While his thesis is primarily concerned with late-19th-century discourses and the late-Victorian Gothic novel, the questions it analyses are acutely relevant in today's society. What is normality? At which point do we understand behaviour as deviating from the norm? Who draws the line between the normal and the deviant? 'Gothic novels of the late Victorian age are highly creative in their treatment of these questions, and its many monsters—which include doppelgangers, vampires, giant insects and many more—provide a screen onto which many of the social and cultural fears of fin-de-siècle England are projected,' explains Stephan Karschay.
In the 19th century, otherness was considered as deviating from a healthy norm and therefore degenerate —a way of thinking that found its culmination in the inhuman ideology of 'degenerate art' under the Nazi regime in Germany. During the Victorian era, physicians influenced by Charles Darwin's thoughts on evolutionary history developed theories which sought to account for deviant social behaviour through physiological explanations. In the final two decades of the 19th century, these scientific hypotheses found their way into literature, particularly in the Gothic genre, some of the best-known examples of which are Robert Louis Stevenson's Strange Case of Dr Jekyll and Mr Hyde, Oscar Wilde's The Picture of Dorian Gray and Bram Stoker's Dracula.
'Taking a closer look at scientific as well as fictional texts, I noticed that there was a convergence of thought patterns whenever the discourse turned to the 'abnormal' and, consequently, frightening. I felt it was important to show, from a cultural studies perspective, how discourses evolve, how they are disseminated and how they may slowly change over time,' Karschay says of his research. 'Whenever we brand something as 'not normal' we should ask ourselves what it is that we are using as our yardstick of normality. Phenomena which were considered perverse or even monstrous in the 19th century, such as Women's Emancipation, same-sex love and unusual sexual preferences—are nowadays accepted as a normal part of life, at least in western societies. However, since subtle forms of social and cultural exclusion persist, it is important that we continue our own ideas of what it means to be normal.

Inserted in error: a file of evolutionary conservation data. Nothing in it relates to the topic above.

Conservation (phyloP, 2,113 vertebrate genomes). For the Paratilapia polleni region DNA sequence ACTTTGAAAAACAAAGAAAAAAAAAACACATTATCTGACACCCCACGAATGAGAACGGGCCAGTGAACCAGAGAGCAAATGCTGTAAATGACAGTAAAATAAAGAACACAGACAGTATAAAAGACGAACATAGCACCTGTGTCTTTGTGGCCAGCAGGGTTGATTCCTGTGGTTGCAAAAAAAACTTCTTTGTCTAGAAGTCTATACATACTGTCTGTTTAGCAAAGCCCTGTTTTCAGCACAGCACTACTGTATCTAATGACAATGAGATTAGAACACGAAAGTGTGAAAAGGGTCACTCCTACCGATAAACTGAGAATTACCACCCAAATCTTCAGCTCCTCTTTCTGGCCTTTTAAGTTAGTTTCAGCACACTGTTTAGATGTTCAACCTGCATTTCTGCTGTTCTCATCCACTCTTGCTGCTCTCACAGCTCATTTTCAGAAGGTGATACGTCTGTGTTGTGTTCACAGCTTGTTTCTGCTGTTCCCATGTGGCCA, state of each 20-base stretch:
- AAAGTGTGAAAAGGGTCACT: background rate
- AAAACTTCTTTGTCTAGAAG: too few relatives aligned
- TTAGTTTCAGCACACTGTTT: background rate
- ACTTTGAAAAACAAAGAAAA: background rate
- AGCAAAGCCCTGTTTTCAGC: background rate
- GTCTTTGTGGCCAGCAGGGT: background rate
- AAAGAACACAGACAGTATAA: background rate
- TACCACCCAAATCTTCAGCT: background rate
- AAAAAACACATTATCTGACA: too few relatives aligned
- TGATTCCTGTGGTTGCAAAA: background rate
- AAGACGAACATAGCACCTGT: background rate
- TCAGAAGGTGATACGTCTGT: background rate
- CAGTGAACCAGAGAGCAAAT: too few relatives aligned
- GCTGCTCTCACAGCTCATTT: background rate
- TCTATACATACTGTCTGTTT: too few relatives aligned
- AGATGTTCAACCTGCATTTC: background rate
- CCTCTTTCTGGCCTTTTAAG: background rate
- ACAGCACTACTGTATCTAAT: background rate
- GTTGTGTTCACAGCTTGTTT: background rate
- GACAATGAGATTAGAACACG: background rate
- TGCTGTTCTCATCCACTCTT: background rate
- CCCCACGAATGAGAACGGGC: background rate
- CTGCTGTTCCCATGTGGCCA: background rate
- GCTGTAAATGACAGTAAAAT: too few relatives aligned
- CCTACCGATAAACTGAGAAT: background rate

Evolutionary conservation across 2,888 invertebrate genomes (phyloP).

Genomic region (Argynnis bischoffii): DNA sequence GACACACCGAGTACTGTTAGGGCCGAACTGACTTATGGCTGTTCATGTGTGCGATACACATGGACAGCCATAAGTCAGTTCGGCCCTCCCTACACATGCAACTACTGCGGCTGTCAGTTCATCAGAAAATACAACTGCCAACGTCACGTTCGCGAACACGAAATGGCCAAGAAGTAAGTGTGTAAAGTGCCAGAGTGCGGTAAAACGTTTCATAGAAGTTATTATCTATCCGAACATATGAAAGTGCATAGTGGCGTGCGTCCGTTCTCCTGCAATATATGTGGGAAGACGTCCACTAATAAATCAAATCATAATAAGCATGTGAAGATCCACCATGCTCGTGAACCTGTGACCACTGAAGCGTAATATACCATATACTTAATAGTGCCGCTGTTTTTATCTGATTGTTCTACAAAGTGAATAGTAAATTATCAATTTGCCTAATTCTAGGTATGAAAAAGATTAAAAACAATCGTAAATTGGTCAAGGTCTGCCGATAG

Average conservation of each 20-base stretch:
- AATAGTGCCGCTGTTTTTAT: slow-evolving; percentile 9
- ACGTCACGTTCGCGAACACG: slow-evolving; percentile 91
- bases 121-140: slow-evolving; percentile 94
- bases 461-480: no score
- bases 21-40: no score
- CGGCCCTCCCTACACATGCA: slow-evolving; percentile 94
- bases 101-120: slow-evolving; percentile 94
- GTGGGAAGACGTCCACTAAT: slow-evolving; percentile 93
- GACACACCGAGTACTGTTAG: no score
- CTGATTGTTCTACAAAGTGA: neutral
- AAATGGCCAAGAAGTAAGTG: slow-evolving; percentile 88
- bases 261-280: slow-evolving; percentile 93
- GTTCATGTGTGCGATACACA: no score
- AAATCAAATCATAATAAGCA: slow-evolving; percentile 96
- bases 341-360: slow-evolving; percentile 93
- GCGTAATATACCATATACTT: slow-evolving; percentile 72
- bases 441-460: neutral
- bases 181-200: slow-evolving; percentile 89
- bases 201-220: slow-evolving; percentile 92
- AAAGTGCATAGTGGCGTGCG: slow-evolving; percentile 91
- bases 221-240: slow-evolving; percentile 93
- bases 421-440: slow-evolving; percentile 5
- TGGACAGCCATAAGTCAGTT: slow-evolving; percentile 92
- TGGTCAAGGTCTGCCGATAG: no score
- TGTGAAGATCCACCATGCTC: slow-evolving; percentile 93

Stephan Karschay accepted the award at the annual meeting of the German Association for the Study of British Cultures on 31 October 2013 at the Humboldt-Universität in Berlin. In his laudatory speech, Professor Christian Huck of Kiel University praised the strengths of Karschay's thesis: “The author manages to reconstruct complex non-literary discourses in compelling clarity, without simplifying these debates, and then functionalises insights from this reconstruction in order to shed new light on central literary works of the late nineteenth century, and on cultural ways of thinking that inflicted themselves on the twentieth century.”
The Britcult Award is awarded biennially for outstanding doctoral and post-doctoral theses in the area of British Cultural Studies.
For more information about Stephan Karschay, please visit the Chair's website.
Enquiries concerning this press release should be addressed to Stephan Karschay, phone: +49 851 509 2795.